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5 ways people try to hide assets during divorce

You tell your spouse you want a divorce. You're 50 years old, but it's time to move on. Your spouse is less than thrilled, though a split was clearly on the horizon for a while.

You both have significant assets. Your spouse owns a company and you have been working in a management position at another company for decades.

While there is an emotional side to the divorce, you quickly start thinking about assets and property division. Below are five ways that people often try to hide assets. Watch out for them to make sure your spouse doesn't try to defraud you of what you deserve.

1. A spending spree.

Your spouse has been talking about taking a vacation for five years and never done it. Now, two days after you break the news, he or she is off on a vacation in Europe, alone, staying in five-star hotels, eating at the best restaurants, and flying to a new country every few days. Clearly, it's just an attempt to blow through as much money as possible before you split it, meaning you're paying for half of that vacation.

2. Made-up expenses.

Your spouse's company has been running with the same general expenses all year. Now, though, there are suddenly a lot more. In fact, the business suddenly appears to be in financial trouble. Be wary of fake expenses designed to make net worth look lower than it really is.

3. Giving away money.

Your spouse never gave away much money before. After you break the divorce news, though, he or she is very happy to give gifts to family members. Maybe it's a loan to a brother for a business venture. Maybe it's paying back a "debt" to a parent that you never heard about before. In some cases, people do this, get divorced, and then simply get the "loans" or "gifts" back from their family members.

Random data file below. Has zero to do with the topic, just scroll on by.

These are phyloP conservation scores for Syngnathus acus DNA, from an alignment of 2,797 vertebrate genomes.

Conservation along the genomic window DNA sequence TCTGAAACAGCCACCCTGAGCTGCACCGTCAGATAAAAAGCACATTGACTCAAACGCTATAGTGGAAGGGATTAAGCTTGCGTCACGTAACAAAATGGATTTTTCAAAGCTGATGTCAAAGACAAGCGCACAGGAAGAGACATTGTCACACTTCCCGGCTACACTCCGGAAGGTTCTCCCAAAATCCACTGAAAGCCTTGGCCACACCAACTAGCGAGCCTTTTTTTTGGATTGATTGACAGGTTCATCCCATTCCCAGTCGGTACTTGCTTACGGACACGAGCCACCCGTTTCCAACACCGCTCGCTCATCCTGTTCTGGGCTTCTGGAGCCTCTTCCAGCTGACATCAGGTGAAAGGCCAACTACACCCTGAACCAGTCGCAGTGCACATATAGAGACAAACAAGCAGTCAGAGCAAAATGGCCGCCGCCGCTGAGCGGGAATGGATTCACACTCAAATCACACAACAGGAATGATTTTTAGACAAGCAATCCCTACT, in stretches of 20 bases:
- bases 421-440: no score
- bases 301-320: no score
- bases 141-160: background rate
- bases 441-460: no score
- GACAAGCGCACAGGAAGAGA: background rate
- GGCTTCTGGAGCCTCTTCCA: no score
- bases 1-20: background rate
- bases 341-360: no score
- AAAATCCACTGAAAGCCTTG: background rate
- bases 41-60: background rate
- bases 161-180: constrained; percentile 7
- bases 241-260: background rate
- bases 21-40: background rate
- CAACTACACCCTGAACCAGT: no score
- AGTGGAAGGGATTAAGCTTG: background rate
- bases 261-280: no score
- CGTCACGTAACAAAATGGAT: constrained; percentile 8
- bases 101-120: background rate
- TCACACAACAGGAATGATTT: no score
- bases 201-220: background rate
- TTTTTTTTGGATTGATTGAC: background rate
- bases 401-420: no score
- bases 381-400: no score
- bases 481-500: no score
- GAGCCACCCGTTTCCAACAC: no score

4. Using debit cards to pull money out of the bank.

This is a small-scale scheme, but it can reduce your assets significantly if given enough time. Essentially, your spouse just asks for cash back on the debit card with every purchase. These additional costs go unnoticed, and your spouse stashes the extra money away without telling you.

5. Forgetting about accounts.

If you're not all that involved with your spouse's finances, do you really know about all of the accounts? They could include investment portfolios, pension plans, retirement plans, stock options and more. Your spouse may simply "forget" to list these assets, hoping you won't even notice.

If you think your spouse is hiding assets, you absolutely need to know what legal options you have. A lot of the examples above constitute fraud, and there are ways for you to get a fair share even when your spouse tries to keep it from you.

Source: Nov. 30, -0001

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